ption (soon after its opening for library use), we were never within its walls till after the construction of the brick stack-room and the attendant changes within.
The men who refitted it for library use have passed on, and we can find no one to intelligently answer our queries.
We have desired to add a trustworthy description of this unique building to the archives of the Society for the Preservation of New England Antiquities, in reply to query and request made in Boston Transcript of May 30 (last), as well as to our local history.
So we turn to such sources of information as we have at hand.
A tradition has been current that it was built in the same year and by the same builder as was the Gray mansion next west from it, and that early in the nineteenth century.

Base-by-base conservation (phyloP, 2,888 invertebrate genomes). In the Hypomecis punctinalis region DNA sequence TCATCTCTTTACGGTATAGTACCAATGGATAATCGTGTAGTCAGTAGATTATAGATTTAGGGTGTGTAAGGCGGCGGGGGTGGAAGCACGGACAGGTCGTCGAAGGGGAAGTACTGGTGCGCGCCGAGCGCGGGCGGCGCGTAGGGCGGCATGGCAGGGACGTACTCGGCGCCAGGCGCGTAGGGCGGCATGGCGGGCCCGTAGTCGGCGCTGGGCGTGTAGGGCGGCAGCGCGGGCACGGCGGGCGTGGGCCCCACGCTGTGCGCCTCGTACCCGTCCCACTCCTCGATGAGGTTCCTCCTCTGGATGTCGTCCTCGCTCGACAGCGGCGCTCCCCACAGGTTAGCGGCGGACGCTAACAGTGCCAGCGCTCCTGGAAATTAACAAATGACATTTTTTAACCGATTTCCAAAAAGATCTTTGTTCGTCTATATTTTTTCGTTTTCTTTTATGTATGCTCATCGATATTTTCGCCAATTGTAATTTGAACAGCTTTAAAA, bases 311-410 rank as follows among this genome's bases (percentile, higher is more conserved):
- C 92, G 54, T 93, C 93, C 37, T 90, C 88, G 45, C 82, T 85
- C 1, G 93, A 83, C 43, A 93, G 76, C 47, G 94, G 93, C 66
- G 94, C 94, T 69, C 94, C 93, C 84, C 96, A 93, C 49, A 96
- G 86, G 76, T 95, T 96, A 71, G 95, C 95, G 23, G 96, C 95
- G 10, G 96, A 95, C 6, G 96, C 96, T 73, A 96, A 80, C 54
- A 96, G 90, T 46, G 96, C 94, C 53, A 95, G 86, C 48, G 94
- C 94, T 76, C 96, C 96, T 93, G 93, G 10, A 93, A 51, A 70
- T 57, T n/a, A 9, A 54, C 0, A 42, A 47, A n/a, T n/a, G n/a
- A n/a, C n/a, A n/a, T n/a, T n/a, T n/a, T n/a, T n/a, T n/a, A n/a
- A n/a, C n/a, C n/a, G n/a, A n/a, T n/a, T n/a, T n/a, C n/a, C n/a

That, however, upon consideration is highly improbable, as Thatcher Magoun (born June 17, 1775, in Pembroke, Mass.) was but twenty-seven years of age when he came to Medford in 1802 and commenced the business of shi
g the thirtieth of May, 1868, for the purpose of strewing with flowers or otherwise decorating the graves of comrades who died in defense of their country during the late rebellion.
He did this with the hope that it would be kept up from year to year.
Already in some of the southern states the women had laid their flowers on the graves of the Confederate dead to show their devotion to the Lost Cause, but in the north there was no fixed date till 1868.
In 1882 the Grand Army urged that May thirtieth be Memorial Day, not Decoration Day, as it had commonly been called.
Since 1910 it has been a legal holiday in most of the states and territories.
Memorial Day is something more than a decoration day. Every national day is a memorial day. Such days should teach us to feel more strongly our duty to our country.
They should fill us with enthusiasm and love for our native land; they should bring home to us more vividly the sacrifices of our fathers, and should make us realize that upon